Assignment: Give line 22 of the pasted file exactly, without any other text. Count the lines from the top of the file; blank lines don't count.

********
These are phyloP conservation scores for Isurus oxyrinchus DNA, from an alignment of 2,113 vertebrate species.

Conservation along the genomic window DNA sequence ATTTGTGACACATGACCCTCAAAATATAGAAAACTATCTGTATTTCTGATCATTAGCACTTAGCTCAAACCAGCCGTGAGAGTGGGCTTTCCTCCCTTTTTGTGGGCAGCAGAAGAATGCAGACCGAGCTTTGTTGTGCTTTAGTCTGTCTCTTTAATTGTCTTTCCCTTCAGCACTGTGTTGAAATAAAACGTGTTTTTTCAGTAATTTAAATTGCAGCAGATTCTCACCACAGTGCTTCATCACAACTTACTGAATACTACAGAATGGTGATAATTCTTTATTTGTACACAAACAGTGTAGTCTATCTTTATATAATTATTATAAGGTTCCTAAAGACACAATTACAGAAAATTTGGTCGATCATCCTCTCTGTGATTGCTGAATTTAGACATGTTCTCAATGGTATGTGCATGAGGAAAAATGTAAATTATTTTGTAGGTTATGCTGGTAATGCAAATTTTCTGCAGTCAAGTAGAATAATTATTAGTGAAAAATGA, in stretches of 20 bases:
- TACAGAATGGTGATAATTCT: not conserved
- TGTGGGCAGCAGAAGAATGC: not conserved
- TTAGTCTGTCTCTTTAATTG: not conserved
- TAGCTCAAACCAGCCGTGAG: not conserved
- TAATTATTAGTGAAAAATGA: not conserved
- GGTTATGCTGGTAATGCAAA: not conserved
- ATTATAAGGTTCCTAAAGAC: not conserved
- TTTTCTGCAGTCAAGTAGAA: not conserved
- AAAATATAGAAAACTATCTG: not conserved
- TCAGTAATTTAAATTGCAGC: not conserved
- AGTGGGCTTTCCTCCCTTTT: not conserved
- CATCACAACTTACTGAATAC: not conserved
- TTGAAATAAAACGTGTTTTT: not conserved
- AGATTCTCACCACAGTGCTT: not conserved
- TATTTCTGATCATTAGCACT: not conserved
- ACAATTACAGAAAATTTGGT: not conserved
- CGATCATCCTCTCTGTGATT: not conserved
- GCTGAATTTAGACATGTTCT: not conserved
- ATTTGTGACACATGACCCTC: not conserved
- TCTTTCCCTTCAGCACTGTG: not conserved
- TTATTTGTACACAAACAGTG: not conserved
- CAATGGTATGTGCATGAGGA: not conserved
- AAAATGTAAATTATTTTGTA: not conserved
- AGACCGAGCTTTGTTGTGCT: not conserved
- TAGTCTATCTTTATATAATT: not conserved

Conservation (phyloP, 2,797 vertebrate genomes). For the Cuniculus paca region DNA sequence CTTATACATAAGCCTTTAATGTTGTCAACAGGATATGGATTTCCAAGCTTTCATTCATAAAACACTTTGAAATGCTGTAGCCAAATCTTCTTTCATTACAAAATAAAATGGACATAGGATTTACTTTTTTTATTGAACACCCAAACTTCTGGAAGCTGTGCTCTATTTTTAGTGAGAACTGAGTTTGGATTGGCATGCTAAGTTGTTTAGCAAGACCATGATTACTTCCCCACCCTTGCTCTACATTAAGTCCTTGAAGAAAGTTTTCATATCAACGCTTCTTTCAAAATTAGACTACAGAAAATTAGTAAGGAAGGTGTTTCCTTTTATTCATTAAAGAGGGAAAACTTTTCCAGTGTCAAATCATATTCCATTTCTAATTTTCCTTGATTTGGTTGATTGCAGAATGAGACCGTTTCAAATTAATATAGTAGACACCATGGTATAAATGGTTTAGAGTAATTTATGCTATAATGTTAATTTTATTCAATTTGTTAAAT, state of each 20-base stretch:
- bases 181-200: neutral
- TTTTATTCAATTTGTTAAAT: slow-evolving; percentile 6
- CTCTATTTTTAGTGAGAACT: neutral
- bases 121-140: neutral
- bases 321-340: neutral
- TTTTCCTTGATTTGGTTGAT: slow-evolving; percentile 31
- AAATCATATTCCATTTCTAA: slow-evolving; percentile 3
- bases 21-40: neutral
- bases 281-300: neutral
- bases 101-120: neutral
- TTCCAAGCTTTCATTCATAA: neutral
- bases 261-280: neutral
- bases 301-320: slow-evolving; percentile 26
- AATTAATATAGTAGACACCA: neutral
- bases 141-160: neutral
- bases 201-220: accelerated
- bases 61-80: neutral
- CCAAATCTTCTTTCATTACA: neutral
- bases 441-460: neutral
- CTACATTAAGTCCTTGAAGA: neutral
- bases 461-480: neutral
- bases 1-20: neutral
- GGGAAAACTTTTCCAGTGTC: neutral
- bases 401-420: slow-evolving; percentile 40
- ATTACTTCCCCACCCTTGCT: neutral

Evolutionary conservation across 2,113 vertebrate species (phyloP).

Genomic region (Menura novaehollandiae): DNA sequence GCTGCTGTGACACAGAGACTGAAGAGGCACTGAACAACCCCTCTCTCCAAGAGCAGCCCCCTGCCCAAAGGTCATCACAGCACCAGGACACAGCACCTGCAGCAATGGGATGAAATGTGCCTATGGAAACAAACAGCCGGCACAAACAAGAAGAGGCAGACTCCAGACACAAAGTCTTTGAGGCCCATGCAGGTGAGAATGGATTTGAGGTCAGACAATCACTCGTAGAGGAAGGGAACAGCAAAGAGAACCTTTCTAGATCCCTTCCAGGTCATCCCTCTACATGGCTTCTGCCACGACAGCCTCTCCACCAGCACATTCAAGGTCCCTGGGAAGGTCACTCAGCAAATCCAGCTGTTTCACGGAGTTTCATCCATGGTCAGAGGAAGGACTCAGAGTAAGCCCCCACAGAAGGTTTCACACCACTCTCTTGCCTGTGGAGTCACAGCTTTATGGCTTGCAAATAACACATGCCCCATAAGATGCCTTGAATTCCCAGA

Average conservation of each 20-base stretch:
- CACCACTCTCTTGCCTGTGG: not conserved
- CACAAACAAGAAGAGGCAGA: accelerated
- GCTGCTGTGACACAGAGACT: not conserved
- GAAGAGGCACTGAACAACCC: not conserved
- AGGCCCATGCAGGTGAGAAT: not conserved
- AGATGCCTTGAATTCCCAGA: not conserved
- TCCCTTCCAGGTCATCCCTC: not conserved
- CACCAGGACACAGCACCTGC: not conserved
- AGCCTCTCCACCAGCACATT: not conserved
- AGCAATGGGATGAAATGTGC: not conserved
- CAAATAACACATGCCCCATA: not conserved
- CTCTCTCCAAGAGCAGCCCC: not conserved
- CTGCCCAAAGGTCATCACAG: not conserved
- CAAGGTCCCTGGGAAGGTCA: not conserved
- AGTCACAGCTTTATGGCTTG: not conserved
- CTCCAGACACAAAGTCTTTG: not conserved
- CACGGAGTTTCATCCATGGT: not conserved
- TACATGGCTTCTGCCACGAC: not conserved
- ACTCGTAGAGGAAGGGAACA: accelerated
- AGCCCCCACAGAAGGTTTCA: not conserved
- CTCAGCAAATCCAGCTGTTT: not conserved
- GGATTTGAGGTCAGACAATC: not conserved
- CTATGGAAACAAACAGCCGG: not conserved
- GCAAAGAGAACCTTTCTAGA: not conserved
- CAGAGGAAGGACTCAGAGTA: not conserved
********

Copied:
- TCTTTCCCTTCAGCACTGTG: not conserved